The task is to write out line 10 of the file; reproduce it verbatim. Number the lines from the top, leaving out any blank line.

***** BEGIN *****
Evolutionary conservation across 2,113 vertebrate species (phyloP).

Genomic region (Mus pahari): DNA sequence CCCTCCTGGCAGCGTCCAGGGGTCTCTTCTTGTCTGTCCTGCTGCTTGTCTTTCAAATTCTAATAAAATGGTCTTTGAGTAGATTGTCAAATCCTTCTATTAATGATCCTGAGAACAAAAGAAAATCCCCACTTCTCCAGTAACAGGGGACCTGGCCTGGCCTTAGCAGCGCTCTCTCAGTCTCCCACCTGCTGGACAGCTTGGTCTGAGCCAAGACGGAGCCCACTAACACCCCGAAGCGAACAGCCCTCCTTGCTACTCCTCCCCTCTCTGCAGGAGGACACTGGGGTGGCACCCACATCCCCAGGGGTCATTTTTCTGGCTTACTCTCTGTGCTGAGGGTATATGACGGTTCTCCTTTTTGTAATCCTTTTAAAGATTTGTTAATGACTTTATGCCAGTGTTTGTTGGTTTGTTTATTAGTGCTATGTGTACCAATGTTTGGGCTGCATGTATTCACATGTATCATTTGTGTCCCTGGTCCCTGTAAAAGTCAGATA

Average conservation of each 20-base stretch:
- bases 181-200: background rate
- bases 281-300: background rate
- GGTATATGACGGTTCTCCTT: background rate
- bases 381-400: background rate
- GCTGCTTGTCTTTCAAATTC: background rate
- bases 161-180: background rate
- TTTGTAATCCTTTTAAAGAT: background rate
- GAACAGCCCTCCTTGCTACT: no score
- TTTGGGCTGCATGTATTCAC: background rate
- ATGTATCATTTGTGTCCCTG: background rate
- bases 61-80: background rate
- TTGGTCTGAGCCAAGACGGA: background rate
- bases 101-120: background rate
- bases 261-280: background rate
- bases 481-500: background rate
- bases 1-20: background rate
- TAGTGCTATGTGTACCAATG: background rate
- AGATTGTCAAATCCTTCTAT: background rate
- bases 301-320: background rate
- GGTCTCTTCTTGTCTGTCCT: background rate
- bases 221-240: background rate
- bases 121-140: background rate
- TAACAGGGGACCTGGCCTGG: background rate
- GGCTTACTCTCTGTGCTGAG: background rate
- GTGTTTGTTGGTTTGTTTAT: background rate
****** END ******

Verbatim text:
- TTTGTAATCCTTTTAAAGAT: background rate